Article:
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was climbing in early trading after the biopharmaceutical company said its pilot study for a new Parkinson's disease treatment showed positive effects in the first several weeks of treatment.

The company said its Neotrofin drug showed statistically significant results in improving patient scores on the "Motor Examination" test when compared to a placebo. The drug showed the most effectiveness in the first several weeks of treatment, when patients were given 250 milligrams twice a day. As the dosage was increased over the rest of the study to 500 milligrams twice a day and 1000 milligrams twice a day, the effectiveness of the drug decreased.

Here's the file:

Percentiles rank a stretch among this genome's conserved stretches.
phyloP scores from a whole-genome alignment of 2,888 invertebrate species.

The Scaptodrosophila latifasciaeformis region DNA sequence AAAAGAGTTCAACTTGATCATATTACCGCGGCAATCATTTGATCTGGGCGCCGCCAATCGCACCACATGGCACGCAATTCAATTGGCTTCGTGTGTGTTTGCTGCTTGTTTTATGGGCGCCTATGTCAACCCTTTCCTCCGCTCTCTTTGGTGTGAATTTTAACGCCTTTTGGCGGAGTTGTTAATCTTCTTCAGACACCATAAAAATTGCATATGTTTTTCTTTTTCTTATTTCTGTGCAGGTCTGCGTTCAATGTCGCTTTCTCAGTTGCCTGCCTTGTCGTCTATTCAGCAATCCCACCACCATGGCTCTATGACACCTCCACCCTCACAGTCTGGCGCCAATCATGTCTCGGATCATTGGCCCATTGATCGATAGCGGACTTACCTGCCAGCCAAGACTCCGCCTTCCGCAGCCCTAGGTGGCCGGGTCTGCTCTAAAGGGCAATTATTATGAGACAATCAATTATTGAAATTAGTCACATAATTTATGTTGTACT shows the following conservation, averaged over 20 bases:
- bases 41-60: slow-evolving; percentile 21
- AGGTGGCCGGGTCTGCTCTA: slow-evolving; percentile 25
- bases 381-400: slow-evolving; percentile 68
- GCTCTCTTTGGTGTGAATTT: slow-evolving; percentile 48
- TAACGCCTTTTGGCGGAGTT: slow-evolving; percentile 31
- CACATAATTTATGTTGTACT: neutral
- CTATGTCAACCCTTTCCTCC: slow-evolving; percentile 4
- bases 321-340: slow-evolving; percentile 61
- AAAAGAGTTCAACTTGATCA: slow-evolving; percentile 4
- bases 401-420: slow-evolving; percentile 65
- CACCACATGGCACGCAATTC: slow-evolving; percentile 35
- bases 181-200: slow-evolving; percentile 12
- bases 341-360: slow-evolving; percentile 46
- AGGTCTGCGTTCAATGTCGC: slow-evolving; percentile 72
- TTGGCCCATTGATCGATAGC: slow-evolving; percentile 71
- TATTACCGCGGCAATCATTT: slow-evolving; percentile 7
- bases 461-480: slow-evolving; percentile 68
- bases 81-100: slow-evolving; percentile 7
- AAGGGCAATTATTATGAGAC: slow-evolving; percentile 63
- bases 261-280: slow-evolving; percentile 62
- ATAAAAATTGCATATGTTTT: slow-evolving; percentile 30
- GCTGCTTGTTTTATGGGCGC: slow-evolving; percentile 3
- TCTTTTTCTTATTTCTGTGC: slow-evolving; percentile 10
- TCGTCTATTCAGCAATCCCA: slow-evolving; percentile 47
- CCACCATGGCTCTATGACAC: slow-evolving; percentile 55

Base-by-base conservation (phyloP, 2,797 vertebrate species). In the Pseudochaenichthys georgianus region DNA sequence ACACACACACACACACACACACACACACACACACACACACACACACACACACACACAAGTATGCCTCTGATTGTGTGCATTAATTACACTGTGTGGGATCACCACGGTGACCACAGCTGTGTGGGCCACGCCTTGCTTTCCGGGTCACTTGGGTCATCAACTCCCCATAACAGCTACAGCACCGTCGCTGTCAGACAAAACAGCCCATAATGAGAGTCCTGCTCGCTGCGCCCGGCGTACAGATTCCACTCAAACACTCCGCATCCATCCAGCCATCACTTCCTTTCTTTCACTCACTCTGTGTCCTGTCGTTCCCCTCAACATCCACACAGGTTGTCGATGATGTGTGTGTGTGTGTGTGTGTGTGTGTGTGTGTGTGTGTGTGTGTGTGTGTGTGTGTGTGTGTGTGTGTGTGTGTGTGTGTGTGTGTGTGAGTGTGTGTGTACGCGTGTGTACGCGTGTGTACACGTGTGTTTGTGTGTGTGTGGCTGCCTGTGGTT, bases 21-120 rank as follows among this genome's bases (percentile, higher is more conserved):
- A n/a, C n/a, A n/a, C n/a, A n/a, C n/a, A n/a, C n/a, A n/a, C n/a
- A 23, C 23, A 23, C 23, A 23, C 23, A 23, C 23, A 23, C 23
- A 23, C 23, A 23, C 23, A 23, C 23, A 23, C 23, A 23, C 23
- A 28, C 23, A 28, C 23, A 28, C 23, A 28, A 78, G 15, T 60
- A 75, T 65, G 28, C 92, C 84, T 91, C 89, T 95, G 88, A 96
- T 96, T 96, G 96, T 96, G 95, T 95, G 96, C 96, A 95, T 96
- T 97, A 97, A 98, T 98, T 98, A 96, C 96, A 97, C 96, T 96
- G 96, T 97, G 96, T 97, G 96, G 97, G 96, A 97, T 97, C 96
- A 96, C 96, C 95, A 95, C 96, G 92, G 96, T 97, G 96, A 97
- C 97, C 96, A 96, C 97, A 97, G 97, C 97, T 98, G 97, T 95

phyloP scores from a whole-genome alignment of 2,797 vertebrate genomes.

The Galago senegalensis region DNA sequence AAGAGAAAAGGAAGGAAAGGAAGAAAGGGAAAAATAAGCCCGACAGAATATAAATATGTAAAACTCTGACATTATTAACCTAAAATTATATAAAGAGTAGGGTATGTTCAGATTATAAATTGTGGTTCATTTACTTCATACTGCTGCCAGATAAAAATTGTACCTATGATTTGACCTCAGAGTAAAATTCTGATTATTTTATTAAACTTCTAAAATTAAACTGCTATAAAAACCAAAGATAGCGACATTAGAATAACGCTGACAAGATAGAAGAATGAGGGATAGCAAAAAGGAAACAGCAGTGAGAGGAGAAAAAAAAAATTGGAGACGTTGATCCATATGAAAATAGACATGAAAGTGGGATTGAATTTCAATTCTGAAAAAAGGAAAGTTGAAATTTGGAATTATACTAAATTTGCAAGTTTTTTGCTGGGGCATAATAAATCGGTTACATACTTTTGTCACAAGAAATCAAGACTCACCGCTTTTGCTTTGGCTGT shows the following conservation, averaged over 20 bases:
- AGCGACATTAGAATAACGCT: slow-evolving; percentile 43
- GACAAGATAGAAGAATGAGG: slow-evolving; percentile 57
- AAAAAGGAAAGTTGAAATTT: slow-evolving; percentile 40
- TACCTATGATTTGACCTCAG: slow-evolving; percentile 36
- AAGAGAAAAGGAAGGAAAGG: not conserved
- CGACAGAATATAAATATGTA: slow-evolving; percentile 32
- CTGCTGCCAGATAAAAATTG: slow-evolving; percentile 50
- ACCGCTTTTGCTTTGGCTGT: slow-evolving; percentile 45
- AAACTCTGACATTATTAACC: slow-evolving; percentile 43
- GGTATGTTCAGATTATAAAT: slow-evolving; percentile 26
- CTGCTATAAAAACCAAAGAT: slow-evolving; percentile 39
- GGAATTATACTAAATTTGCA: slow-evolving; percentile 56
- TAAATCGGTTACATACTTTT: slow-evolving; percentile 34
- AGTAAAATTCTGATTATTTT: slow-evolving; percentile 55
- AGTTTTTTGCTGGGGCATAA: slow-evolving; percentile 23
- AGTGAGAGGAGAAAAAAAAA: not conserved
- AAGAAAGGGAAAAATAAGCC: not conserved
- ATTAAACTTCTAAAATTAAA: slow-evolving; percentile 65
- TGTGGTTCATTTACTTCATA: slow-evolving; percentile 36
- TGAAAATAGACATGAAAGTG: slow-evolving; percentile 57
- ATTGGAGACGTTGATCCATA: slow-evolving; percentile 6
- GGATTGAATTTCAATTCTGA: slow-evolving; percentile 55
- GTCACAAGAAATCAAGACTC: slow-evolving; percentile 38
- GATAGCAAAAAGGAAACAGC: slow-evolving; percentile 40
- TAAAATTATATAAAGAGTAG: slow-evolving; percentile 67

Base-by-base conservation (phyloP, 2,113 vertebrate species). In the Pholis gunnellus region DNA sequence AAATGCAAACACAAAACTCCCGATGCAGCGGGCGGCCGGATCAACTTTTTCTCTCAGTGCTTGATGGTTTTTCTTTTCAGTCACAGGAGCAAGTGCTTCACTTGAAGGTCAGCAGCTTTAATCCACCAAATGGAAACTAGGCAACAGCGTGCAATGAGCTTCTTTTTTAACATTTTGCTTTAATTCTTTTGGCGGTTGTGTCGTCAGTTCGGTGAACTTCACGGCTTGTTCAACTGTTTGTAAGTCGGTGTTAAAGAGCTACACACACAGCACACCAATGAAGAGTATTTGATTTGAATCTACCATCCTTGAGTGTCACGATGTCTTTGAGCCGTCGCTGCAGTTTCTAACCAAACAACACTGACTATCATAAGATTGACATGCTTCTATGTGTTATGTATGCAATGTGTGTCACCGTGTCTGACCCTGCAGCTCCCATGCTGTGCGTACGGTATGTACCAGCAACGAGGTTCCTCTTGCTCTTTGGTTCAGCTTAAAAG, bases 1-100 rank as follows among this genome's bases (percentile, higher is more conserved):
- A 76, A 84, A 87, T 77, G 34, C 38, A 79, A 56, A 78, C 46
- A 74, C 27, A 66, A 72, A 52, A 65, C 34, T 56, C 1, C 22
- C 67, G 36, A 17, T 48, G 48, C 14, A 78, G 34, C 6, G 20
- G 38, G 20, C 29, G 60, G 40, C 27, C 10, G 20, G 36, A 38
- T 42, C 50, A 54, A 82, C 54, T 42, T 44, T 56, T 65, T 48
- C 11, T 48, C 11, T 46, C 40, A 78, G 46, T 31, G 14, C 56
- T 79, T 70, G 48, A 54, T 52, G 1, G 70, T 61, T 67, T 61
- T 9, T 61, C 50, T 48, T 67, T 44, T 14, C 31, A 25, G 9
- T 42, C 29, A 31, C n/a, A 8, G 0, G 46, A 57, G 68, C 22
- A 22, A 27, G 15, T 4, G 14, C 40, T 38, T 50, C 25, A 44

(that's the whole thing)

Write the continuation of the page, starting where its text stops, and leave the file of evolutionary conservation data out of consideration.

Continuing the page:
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In a press release, NeoTherapeutics said, "The data from this study suggests that Neotrofin may have acute symptomatic benefits in patients with Parkinson's disease," but the company said it was surprised that the effects appeared so quickly and seemed to lessen during continued treatment.

NeoTherapeutics Vice President Jacob Huff said, "It is not clear whether the diminishing efficacy during the course of the study is due to loss of response with continuing treatment or to lower efficacy with higher doses." The company plans to discontinue the current study and instigate a new one keeping patients on lower doses throughout the course of the study.

Shares of NeoTherapeutics were climbing over 120% in to 60 cents after closing at 27 cents Thursday.